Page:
The reasons: Relatively few children – 28 – were turned away from schools where they live in the catchment area, and three quarters of those were in just two schools: Dore and Netherthorpe primary schools. That would suggest these two schools don’t currently have either the classrooms or teaching resources to meet the demand in their catchment areas. Only 11 children with siblings in a primary school didn’t get to go there. The vast majority not being given a spot were outside the catchment with no other siblings at the school.
A longer-term trend: At the same time, birth rates in Sheffield have been coming down following a “baby bulge” (“boom” would be too strong a word) in 2012.
By 2021, there were over a thousand fewer babies born than ten years before. This might help to explain why Sheffield grew less between the 2011 and 2021 censuses compared with virtually every other comparator city, something we reported on at the time.
Looking forward: If there are fewer children in the city, then we will start to need fewer primary school places, and maybe even fewer primary schools. This trend is already being seen in Central London, where price pressures are accelerating a general ageing trend seen across the country.
Bottom line: However, this is unlikely to end oversubscription woes for parents, as the trend will not play out equally across Sheffield. Those areas and schools that are seen as the best performing will continue to attract parents, with recent research in The Tribune showing areas such as Ecclesall and Crookes continuing to see strong demand for local terraced houses.
Home of the week 🏡
This two-bedroom apartment in Kelham Island has stunning riverside views and is filled with original features including exposed brick and wood beams. It is on the market for £250,000.
Tribune Tips: If you want to tell us about a story or give us some information, please email firstname.lastname@example.org. We are always happy to speak to people off the record in the first instance, and we will treat your information with confidence and sensitivity. Get in touch.
Our media picks 🎧
Laud of the Manor 🌳 A nice piece in our regular contributor David Bocking’s newsletter about Green Estate, the Manor-based gardening firm that has just won a King’s Award for Enterprise. The social enterprise was set up in the late 1990s to help regenerate what was at the time one of the most deprived estates in the UK. Since then the company has gone from strength to strength and now employs 67 people and generates a turnover of over £3 million.
It’s best foot forward on vital £1m-a-year route 🥾 Another piece by David Bocking in this week’s Sheffield Telegraph about the Five Weirs Walk, a 4.7 mile walking, running and cycle route along the River Don from Meadowhall to Sheffield city centre. The popular trail brings in an estimated £1m a year to the city, but campaigners are calling for investment after one section between Attercliffe and East Coast Road fell into disrepair after the floods of 2019.
Sheffielders save a fortune at 'Repair Shop' events 🛠️ A good story in The Star about the growing popularity of repair cafe events. David Walsh speaks to the people behind Share & Repair in Hillsborough Park and the Harland Works repair cafe on John Street. One item repaired at the last Harland Works event was an ice cream maker which hadn’t worked for eight years but was fixed in 90 minutes. Our piece on the Harland Works repair cafe can be found here.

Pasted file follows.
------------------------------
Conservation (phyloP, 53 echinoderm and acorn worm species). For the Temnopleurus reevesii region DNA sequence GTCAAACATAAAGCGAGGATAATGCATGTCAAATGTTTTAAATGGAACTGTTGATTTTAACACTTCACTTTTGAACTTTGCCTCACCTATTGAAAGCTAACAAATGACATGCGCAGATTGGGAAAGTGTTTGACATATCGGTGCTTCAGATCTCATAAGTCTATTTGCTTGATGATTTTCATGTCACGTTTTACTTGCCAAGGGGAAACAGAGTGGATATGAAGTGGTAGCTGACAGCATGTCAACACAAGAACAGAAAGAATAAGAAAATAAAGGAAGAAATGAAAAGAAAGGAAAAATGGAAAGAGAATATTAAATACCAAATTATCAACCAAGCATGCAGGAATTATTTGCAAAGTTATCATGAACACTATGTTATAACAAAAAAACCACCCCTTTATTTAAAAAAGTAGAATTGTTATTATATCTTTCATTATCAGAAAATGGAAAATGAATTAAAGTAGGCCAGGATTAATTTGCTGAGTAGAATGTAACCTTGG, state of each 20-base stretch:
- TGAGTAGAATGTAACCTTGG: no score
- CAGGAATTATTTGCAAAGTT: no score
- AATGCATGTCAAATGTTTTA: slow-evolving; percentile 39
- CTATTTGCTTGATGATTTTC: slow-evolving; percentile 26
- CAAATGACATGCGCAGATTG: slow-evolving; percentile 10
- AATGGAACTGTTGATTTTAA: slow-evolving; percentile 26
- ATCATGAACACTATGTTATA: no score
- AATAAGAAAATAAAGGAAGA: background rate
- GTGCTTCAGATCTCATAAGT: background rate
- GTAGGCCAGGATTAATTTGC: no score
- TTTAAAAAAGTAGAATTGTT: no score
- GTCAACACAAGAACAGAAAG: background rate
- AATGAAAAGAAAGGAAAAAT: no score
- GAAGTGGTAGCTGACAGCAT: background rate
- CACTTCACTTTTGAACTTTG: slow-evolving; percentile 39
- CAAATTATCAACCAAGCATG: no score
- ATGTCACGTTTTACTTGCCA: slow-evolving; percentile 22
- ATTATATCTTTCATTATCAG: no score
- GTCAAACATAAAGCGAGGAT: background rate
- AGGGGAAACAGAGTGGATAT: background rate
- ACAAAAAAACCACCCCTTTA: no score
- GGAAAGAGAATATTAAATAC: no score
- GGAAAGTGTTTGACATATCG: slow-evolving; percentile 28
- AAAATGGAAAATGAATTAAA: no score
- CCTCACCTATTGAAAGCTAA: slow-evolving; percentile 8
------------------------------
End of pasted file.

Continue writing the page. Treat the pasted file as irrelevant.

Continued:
Things to do 📆
Talk 🗣️ As part of the ongoing Festival of Debate, on Tuesday (25 April) at The Leadmill, Sheffield Futures will bring together politicians, professionals and activists to explore how young people can exercise power within the current political climate. Drawing on a range of perspectives, Rage Against the Machine will consider the intricacies of our political system and what it means to be of voting age in 2023. The event is free and runs from 6pm-7.45pm.
Theatre 🎭 Starting on Wednesday, 26 April at the Montgomery Theatre, the Dore Gilbert and Sullivan Society present HMS Pinafore. The society is now more than 50 years old and produced its first show in 1972. The opera is a tale of love, class, duty and closely guarded secrets and has well-known toe-tapping tunes and hilarious scenes throughout. The show also runs on Thursday and Friday evening and as a matinee on Saturday afternoon. Tickets are priced £8-£16.
Games 🎮 On Wednesday, 26 April at the Central Library, author Mark Hardisty will host a free talk about the history of video game development in Sheffield. His book A Gremlin in the Works tells the story of Gremlin Graphics, from their initial successes with Monty Mole, Jack the Nipper and Thing on A Spring, to their ground-breaking Lotus racing games and eventual $40m sale. On the night there will also be a chance to play some of their games for yourself!
Remembering ‘Big Bill’ 🎱
Watching the World Championship Snooker at the Crucible, it’s difficult to imagine there was a time when players routinely drank and smoked during games. In particular, Canadian “Big Bill” Werbeniuk’s drinking before and during matches in the 1970s and 1980s was the stuff of legend. Werbeniuk reportedly drank “at least” six pints before matches and then one pint for each frame (he would later claim them back as a tax deductible expense). In one exhibition match/drinking contest against Eddie Sinclair, after his opponent had passed out, Werbeniuk was reported to say “I'm away to the bar now for a proper drink”. Sadly (but probably not surprisingly), Big Bill’s dissolute lifestyle eventually caught up with him and he died of heart failure six days after his 56th birthday.